In July 1837, the noted Quaker writer, minister, and reform advocate, Joseph John Gurney, left his native England and made a series of trips to Canada, the West Indies, and North America. During his time in the United States, Gurney visited southern and northern cities alike, speaking widely upon prison reform, the abolition of slavery, and religious disunity in the Quaker church. On Gurney's departure from Philadelphia, a group of Quaker women presented him with a friendship album titled “The American Offering” as a gift for his seventeen-year-old daughter Anna, who had been left behind in England during her father's journey. The album has 134 gold-edged leaves, and Anna's name is printed on its cover and title page. [Fig. 1] The rest of the pages contain approximately 100 poems, interspersed with prose excerpts and illustrations. While the selections are handwritten, the compilers also clearly had the conventions of print in mind, as they carefully inscribed the titles of poems and often added a relevant illustration.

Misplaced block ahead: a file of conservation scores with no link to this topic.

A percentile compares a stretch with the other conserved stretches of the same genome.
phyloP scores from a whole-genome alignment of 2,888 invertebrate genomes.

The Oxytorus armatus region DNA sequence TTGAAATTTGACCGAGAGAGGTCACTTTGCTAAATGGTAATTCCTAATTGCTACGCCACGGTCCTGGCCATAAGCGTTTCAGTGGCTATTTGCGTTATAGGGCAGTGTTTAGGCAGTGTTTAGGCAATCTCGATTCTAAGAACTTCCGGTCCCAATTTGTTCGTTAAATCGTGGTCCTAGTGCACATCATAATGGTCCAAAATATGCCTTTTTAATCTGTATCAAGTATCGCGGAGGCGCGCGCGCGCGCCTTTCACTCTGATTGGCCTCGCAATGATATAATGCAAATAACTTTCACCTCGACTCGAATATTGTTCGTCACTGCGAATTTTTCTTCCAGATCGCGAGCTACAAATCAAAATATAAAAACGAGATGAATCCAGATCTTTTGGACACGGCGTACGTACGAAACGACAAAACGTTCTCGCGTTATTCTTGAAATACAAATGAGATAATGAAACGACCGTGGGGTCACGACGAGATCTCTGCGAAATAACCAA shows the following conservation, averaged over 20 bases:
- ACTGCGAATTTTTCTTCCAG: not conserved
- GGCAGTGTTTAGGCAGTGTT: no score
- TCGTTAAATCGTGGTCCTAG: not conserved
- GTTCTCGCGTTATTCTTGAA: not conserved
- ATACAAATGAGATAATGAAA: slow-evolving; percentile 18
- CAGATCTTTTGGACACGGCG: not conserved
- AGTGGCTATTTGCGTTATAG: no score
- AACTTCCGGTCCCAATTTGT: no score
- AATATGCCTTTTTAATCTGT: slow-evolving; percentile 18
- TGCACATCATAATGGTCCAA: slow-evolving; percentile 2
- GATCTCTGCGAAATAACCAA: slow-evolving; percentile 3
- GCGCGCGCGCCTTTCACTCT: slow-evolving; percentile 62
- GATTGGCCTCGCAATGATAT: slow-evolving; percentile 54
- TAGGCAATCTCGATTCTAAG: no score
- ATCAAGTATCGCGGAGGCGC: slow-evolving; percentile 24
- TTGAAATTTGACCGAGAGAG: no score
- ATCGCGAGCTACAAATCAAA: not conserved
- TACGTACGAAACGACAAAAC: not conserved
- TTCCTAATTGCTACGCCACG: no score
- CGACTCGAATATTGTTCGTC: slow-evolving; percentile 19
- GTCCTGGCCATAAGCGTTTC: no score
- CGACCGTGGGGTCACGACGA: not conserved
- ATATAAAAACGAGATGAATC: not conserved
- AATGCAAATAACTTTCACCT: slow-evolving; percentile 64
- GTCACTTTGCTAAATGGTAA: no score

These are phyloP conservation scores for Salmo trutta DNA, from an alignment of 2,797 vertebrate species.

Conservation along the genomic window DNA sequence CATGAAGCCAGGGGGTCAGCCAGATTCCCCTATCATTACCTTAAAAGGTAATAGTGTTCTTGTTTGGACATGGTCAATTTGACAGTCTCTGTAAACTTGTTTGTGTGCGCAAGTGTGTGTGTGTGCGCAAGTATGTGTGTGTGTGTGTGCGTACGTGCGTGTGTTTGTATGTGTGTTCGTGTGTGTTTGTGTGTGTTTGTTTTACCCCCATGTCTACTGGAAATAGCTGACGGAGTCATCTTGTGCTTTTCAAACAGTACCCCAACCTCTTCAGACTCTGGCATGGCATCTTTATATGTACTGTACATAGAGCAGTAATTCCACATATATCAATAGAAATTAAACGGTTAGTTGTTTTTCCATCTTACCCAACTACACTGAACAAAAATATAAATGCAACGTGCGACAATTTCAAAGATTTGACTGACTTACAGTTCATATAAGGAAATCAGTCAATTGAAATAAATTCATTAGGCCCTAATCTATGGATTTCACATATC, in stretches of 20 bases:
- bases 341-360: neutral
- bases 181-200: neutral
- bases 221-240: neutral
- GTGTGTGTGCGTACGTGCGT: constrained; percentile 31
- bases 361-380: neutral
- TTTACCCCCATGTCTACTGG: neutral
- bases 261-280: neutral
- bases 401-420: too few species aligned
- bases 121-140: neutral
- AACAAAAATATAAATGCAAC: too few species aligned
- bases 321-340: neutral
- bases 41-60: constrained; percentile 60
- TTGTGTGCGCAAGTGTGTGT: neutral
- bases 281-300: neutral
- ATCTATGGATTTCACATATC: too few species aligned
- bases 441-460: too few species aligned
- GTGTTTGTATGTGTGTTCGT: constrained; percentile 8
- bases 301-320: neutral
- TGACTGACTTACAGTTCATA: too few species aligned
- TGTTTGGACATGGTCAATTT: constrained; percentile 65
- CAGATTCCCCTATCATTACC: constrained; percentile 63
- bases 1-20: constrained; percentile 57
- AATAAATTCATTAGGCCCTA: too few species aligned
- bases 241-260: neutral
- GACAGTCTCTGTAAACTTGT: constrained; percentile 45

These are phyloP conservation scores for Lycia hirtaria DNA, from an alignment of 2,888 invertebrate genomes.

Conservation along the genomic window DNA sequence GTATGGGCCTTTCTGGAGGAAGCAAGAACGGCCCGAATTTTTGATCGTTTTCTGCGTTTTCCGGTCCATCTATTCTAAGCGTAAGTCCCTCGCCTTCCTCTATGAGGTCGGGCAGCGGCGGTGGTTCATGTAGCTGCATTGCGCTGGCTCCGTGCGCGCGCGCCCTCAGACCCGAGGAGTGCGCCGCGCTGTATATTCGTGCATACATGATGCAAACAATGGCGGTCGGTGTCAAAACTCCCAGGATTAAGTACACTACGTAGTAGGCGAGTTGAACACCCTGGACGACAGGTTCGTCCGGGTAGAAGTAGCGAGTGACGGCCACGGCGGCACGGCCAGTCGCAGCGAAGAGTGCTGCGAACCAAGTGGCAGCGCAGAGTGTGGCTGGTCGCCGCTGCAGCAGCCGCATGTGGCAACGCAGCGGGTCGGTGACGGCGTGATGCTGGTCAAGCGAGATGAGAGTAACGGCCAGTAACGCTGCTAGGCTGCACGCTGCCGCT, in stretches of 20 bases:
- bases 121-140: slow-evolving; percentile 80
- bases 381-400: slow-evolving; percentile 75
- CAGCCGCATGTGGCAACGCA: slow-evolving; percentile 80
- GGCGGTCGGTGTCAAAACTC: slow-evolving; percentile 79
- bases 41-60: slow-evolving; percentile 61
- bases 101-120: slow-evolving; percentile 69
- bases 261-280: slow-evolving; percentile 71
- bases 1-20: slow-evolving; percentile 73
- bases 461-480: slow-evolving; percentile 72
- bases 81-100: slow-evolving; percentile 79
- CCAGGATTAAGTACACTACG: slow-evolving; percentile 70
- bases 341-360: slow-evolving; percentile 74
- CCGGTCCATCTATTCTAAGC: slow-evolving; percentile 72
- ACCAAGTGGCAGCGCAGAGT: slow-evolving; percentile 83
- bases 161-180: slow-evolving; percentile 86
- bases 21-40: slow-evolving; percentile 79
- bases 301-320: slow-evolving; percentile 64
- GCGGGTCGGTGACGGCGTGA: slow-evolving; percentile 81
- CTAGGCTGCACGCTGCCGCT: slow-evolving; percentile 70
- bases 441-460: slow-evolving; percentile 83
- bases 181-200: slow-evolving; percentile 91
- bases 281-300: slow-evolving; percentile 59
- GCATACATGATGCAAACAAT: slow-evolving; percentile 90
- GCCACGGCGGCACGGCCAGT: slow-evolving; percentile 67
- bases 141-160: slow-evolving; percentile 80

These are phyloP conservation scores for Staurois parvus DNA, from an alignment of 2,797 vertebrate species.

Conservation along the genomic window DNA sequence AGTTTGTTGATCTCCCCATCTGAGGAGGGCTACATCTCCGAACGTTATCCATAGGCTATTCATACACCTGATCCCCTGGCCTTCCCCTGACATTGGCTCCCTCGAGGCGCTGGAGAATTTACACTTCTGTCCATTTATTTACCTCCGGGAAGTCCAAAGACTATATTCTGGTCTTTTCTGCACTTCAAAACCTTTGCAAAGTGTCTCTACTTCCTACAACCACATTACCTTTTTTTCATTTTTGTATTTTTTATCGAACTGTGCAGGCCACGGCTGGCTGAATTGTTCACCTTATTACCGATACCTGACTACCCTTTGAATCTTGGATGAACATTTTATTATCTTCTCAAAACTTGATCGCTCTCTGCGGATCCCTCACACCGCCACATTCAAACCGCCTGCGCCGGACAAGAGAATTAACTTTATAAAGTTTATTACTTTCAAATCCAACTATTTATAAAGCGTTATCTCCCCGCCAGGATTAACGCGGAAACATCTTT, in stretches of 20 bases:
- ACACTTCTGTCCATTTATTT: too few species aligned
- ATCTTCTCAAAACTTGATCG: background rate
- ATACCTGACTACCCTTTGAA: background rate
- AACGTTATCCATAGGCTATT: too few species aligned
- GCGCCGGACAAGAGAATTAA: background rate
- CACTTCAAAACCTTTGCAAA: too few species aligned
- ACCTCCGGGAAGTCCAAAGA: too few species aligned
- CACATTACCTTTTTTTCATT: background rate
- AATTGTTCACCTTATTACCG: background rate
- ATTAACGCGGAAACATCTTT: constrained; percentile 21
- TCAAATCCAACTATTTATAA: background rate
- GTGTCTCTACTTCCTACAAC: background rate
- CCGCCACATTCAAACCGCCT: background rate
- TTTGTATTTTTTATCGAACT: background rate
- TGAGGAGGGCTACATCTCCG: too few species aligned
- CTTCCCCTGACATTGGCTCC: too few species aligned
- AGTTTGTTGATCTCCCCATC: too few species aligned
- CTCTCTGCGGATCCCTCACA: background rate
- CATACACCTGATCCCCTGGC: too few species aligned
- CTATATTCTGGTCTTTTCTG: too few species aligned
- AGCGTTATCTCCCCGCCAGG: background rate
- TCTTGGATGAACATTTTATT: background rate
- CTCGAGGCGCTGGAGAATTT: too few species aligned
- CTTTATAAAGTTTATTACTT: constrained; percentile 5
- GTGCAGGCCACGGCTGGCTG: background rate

The opening poem, signed by Elizabeth Lloyd and titled “To Anna Gurney,” declares that the album contains “a wreath” of the “native flowers” of the United States to serve as a “uniting bond” between Anna Gurney and her fellow Quakers. While “The American Offering” itself contains prose and illustrations as well as poetry, Lloyd indicates that it is the poetry in particular that will create and sustain this transatlantic “bond.” In the final stanza, Lloyd marks exactly what Anna can expect to find in this collection of this “country's poesy”:
We will not twine in this bouquet, our country's gayest flowers:
But the purest and the sweetest ones, that bloom in her bowers.
There are no rare exotics here! Oh no – we only bring,
To thee – an unpretending – simple – native, Offering!
Lloyd makes clear that this poetry is not remarkable because it is the “country's gayest,” but because it is its “purest” and “sweetest.” This purity and sweetness is referenced again, yet put differently, in the final line, where she marks the poems as “unpretending” and “simple.” What accompanies this characterization is the insistence that the poems are wholly American – they “bloom in her bowers,” are “no rare exotics,” and, most simply put, are “native.”